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I'm aces at jacks and I have the bloody knuckles and scabs to prove it. My jacks have been tossed on the asphalt, the sidewalk, and the linoleum so hard and so often that several of them are worn through, gray-ish silver exposed like tooth dentin. You may have more friends than I do, you may have the long blonde hair and the dad who doesn't yell, you may have the boys drooling over the outline of a training bra under your T-shirt, but I've got this skill you don't, but you wouldn't care about it even if you knew.
My mother still hasn't done anything with my dad's ashes. I don't know what she's waiting for or if she has any intent of doing anything with them other than stashing them in the back of a closet along with maybe one other item of his that she saved. Or maybe she didn't even pick them up and they languished long ago in a dumpster on their way to a landfill where his remains now reside along with plastic six-pack soda holders, coffee grounds, non-flat-screen TVs, tangled string mops, empty toothpaste tubes, and countless mouth-stained down-filled pillows. Perish the thought.
She's happy she's got nothing to smile about as she's on her way home from being out and about downtown, because she doesn't want to risk opening her mouth enough so anyone glancing her way will see the gums that have been intermittently bleeding for the past three days, causing her to panic and almost constantly prod the three teeth served by those gums to make sure they didn't abscond from her jaw when she wasn't looking. By now she's accustomed to the warm metallic taste, but wonders why it feels as thick as catsup as she sucks it out.
Charming conversation I just had with myself, aloud, after I took half a package of tempeh from the refrigerator and measured out brown rice to make in the pressure cooker, enough for at least four meals, after bemoaning the fact that I can't afford to order in right now and don't have anything "good" to eat in the house: "You have food in the house. You have good food. You have more food here than many people have, asshole. You have good food, this is good food, more than a lot of people have, so shut up. Asshole."
Obviously the "PT" designation on my physical therapist's bronze name plaque next to the building's entrance doesn't just stand for "Physical Therapy". It also stands for "Pop Tart", as evidenced by the delicious aroma of a strawberry *toaster pastry* wafting a warm welcome as I sashayed and shimmied my way across the threshold this morning. Now I want to bake my own vegan version of Pop Tarts, which means I'll be spending an inordinate amount of time today researching recipes online and baking them this weekend. And, of course, scarfing them down like there's no Monday. Viva la ripple effect!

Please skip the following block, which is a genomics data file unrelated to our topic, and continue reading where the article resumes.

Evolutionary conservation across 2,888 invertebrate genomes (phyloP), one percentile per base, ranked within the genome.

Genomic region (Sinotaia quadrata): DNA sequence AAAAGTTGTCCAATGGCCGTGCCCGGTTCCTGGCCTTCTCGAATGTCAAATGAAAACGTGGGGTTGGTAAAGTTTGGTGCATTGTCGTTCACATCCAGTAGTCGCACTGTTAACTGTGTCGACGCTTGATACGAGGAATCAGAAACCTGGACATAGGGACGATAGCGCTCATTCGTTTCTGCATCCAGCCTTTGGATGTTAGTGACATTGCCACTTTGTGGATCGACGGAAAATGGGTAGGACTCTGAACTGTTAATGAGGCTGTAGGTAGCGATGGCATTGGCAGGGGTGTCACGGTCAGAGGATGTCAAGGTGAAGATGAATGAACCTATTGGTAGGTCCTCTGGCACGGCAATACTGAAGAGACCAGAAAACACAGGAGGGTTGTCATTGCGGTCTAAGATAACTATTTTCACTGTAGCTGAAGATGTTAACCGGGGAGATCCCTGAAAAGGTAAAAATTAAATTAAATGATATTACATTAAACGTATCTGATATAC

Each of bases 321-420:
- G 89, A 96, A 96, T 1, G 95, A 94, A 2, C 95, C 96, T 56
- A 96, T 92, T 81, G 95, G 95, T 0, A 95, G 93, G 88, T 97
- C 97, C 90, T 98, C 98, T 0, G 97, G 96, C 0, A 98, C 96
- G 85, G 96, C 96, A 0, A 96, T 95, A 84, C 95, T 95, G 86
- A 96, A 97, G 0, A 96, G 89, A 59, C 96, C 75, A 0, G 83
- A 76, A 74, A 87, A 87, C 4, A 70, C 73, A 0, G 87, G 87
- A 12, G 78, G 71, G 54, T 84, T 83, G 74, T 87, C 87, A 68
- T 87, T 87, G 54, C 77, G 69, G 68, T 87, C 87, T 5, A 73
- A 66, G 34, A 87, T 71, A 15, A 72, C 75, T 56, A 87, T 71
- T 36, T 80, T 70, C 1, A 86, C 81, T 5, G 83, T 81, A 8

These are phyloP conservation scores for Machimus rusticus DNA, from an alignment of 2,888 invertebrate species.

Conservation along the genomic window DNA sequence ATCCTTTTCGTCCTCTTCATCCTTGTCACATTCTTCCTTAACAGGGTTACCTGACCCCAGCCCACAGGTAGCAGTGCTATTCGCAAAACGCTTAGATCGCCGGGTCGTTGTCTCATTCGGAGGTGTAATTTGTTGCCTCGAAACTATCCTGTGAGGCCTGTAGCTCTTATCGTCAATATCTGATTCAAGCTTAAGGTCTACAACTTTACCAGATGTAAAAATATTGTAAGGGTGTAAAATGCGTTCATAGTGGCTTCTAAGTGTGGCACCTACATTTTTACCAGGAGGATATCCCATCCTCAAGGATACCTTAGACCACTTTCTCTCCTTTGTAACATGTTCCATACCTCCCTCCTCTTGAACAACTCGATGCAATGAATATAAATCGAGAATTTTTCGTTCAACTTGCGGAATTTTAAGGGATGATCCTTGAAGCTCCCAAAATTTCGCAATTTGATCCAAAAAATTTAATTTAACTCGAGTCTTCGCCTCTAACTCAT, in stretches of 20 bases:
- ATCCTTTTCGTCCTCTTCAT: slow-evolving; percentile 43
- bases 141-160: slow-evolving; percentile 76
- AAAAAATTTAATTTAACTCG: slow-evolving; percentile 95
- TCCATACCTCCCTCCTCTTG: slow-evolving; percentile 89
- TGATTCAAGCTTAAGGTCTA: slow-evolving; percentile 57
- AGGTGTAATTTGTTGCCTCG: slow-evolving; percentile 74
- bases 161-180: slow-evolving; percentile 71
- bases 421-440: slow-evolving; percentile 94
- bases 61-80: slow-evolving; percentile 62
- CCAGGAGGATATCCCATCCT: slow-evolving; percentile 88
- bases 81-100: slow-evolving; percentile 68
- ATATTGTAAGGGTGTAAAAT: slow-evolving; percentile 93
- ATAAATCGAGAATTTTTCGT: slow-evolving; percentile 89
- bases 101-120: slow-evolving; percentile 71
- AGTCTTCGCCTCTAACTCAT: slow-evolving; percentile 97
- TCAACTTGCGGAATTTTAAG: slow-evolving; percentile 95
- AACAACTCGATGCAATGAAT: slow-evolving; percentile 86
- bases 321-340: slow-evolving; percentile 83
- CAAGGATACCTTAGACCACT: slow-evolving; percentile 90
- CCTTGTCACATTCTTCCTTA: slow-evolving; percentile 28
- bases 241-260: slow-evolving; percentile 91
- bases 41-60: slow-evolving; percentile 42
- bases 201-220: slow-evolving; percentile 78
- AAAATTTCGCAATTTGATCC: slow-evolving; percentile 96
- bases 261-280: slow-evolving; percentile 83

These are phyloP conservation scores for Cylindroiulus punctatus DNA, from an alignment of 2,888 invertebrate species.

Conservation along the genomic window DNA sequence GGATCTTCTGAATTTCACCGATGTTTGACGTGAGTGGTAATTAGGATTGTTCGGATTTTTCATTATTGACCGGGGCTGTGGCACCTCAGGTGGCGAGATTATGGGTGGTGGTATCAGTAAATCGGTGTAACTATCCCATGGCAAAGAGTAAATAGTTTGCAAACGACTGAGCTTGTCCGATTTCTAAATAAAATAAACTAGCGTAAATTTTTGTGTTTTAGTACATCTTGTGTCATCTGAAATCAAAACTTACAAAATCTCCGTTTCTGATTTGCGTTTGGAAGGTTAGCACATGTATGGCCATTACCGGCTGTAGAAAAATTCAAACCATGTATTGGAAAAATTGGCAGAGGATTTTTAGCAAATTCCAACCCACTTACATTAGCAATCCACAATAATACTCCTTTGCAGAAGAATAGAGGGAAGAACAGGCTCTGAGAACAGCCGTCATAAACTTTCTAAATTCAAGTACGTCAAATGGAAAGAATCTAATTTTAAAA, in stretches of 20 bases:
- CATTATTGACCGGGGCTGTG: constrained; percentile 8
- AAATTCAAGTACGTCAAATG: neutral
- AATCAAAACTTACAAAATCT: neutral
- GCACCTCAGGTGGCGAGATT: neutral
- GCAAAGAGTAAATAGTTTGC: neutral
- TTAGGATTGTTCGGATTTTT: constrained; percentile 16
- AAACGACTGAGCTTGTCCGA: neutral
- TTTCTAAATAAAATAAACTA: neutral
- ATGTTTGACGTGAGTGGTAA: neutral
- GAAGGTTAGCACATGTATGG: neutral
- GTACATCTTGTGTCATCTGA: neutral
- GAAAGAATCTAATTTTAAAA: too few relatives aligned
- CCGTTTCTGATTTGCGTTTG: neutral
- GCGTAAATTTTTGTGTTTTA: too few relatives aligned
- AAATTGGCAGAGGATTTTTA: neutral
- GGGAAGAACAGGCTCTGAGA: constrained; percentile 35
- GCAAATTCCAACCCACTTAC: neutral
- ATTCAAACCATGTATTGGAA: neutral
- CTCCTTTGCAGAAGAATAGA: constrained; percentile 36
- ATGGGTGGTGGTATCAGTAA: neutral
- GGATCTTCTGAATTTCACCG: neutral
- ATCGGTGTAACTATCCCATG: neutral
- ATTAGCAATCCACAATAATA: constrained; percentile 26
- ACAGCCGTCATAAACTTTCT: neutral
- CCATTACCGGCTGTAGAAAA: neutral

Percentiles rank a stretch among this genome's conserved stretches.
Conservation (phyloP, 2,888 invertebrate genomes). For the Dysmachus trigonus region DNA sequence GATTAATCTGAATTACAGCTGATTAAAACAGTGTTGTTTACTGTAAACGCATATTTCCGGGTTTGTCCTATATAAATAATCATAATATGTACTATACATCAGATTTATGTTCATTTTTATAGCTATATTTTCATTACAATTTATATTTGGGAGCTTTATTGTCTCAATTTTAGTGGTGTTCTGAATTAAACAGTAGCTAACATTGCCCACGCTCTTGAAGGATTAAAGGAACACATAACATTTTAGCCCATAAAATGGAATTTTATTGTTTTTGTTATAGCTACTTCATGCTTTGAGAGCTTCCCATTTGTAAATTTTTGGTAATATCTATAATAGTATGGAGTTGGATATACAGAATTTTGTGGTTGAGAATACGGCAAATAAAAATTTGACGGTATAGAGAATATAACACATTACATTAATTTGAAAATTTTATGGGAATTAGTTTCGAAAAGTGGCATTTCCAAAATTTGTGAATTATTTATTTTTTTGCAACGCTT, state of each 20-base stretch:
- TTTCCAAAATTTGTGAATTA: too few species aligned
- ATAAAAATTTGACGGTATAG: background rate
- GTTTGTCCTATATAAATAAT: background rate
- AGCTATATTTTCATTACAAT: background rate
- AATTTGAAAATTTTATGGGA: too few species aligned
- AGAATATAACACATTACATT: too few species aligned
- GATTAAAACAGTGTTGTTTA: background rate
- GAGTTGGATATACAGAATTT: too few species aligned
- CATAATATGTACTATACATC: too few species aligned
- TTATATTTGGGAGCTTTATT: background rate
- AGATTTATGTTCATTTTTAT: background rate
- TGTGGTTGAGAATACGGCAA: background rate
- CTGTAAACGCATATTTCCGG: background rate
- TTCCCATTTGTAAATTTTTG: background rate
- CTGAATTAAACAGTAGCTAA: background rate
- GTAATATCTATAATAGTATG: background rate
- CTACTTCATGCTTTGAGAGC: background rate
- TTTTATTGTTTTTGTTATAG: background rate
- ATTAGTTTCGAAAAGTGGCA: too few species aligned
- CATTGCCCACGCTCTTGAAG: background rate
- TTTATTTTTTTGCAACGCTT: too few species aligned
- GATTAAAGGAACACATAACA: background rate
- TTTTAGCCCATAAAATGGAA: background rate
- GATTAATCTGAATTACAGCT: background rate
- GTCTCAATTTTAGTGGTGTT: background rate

Dear scruffy DILF with adorable little son in sunglasses,
Please be walking on 73rd and Madison around 10:12 this morning. I'll be the petite flower raven-haired lass in black gym clothes, turquoise running shoes, and a "camo" canvas bag worn "cross-body" for good health and safety who looks like she was just tortured to the point of expletive expression in a pleasant physical therapy office environment and is in need of a large mango-pineapple smoothie, air-conditioning, and your phone number. Thank you.
The Grinny Girl Who Exclaimed "Oh, Come On, You Two Are Way Too Cute!" Last Friday Morning.
Shana Shornstein and I often try to beat each other through the open doorway into the kitchen. Every time we race toward it, tripping over each other's paws, I imagine us getting stuck there and squeezing our way through, like Archie Bunker and "Meathead", with Archie all pissed off to the point of red-faced flailing and Meathead resigned to enduring Archie's wrath and frustration. And every time I wonder which of us is Archie, and spend an inordinate amount of time dwelling on it. Even as I sit here, I hate to admit that I may be the Archie here.
On West 72nd: Two people engaged in conversation, and at their feet, on leashes, a Rhodesian Ridgeback on his/her side "wrestling" with a black long-haired Dachshund whose squirmy little body was trying to cover the Ridgeback's chest like a bib, gently responding to the little guy's peppy and spirited advances, open mouths scissoring, tongues lolling, tails wagging, paws jumbling, ears flopping, sunlight glinting off of their bright, excited, happy eyes. I wanted to get down on the sidewalk and join in the fuzzy fun but instead grinned until my face fell off. But that's okay. It will regenerate by tomorrow.
I don't know this guy at the gym and I've never talked to him and I don't think we've ever had eye contact, but every time I see him with his white/gray hair in the bandanna, his trim body in a workout ensemble just stylish enough to be cool but not too much to be desperate, pedaling steadily on a stationary bike as he peers at something on his iPad, I have a desire to tell him that seeing him makes me happy in a small way and that I like his shoes. Maybe one day I'll just do it.
I'm going to bed at 8:45 p.m. I've been up since 5:30 this morning, at which time I immediately started working. So, really, going to bed now isn't THAT pathetic, given that if I'd rolled out of bed at, say, noon like the cool kids do, this would be the equivalent of going to bed at 3:15 a.m. Never mind that second graders are staying up later than I am tonight, and I'd be sleeping through dinner if I lived in Spain, and Shana is putting the finishing touches on her "smoky eye" to go out dancing, right? Buenas noches!